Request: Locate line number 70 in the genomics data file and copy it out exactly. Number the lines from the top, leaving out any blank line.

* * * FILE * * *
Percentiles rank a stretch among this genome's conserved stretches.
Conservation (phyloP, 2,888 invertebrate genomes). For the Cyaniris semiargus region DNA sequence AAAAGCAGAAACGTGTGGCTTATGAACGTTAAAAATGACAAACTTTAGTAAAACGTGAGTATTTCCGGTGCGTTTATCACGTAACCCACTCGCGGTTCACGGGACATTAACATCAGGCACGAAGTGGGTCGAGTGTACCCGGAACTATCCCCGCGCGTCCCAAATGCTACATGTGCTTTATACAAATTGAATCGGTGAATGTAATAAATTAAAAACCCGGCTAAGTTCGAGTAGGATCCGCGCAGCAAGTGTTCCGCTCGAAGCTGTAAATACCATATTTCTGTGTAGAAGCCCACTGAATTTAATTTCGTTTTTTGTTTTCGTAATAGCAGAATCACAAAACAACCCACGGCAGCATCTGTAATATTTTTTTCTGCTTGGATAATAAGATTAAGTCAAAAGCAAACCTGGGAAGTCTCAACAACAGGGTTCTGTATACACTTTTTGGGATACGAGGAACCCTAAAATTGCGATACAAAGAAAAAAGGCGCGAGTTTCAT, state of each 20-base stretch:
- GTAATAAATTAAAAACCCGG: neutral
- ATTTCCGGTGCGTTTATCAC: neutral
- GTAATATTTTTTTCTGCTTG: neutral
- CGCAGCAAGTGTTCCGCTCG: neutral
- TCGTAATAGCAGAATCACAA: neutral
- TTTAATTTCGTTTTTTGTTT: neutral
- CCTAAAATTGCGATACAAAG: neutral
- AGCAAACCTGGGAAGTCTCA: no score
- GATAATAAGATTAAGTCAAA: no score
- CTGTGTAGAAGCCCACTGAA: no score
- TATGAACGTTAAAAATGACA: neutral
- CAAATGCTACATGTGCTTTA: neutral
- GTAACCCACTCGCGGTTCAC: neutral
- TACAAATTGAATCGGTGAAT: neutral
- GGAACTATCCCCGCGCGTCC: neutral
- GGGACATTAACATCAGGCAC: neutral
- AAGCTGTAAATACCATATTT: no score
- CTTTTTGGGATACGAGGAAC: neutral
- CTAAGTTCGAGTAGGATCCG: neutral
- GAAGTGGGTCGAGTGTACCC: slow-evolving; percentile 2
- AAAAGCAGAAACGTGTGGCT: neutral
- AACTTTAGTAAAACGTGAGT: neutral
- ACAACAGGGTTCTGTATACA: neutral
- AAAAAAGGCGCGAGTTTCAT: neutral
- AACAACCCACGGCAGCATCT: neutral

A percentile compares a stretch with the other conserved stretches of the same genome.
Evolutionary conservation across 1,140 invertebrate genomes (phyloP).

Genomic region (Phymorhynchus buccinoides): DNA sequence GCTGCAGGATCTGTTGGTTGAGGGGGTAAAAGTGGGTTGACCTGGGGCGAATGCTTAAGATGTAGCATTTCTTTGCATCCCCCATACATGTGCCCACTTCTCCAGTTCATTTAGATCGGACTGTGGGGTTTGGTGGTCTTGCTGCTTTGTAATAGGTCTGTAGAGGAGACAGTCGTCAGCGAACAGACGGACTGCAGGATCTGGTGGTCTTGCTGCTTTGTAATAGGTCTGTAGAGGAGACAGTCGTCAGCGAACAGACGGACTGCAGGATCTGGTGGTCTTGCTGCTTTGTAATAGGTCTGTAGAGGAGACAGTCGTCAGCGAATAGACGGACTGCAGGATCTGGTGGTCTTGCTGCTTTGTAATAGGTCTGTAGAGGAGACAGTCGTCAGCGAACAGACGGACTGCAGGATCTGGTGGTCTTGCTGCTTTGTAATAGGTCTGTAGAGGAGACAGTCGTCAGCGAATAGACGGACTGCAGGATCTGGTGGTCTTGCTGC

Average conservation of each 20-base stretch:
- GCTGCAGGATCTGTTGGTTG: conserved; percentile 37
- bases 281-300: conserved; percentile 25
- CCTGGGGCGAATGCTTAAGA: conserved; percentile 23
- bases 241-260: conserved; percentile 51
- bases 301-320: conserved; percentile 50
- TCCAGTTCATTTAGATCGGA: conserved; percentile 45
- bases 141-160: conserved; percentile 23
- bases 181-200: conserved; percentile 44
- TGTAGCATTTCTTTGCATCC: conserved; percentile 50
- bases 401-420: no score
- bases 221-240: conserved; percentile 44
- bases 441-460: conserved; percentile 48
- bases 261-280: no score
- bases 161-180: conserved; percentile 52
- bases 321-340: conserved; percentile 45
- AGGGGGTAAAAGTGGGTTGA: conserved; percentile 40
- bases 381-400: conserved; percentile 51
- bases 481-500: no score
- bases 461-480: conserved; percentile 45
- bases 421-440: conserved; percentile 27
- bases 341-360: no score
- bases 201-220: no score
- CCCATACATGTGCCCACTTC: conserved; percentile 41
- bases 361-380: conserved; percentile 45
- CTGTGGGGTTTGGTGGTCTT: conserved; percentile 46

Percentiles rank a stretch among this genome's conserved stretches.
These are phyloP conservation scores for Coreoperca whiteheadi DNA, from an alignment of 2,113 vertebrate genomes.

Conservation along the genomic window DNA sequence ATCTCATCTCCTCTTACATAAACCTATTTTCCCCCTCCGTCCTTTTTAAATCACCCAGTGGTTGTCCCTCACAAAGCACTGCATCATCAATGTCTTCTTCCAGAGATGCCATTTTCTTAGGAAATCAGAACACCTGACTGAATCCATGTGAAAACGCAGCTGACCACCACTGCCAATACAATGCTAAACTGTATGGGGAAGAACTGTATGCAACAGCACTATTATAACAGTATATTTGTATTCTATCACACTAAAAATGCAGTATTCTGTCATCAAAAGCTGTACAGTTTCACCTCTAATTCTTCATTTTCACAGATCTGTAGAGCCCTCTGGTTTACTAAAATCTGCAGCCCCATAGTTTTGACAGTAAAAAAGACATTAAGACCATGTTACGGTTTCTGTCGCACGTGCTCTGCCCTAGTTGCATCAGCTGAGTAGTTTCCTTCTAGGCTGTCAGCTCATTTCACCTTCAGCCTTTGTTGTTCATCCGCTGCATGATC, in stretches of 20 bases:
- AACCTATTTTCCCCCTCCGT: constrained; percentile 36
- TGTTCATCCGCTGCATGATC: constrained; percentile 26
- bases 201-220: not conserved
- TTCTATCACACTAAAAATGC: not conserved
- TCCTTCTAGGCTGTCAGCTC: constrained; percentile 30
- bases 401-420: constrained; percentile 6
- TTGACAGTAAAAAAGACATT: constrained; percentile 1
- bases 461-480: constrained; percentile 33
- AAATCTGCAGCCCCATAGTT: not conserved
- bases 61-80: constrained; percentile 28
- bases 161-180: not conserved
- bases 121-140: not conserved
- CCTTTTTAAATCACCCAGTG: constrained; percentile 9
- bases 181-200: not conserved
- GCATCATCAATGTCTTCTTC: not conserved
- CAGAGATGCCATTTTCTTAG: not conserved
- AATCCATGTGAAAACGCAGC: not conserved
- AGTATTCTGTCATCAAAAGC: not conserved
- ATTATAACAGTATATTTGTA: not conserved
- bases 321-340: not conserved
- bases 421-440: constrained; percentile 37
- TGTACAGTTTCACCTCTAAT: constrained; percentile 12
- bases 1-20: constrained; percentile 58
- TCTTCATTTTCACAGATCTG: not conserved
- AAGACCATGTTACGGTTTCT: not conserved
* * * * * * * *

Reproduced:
- bases 161-180: not conserved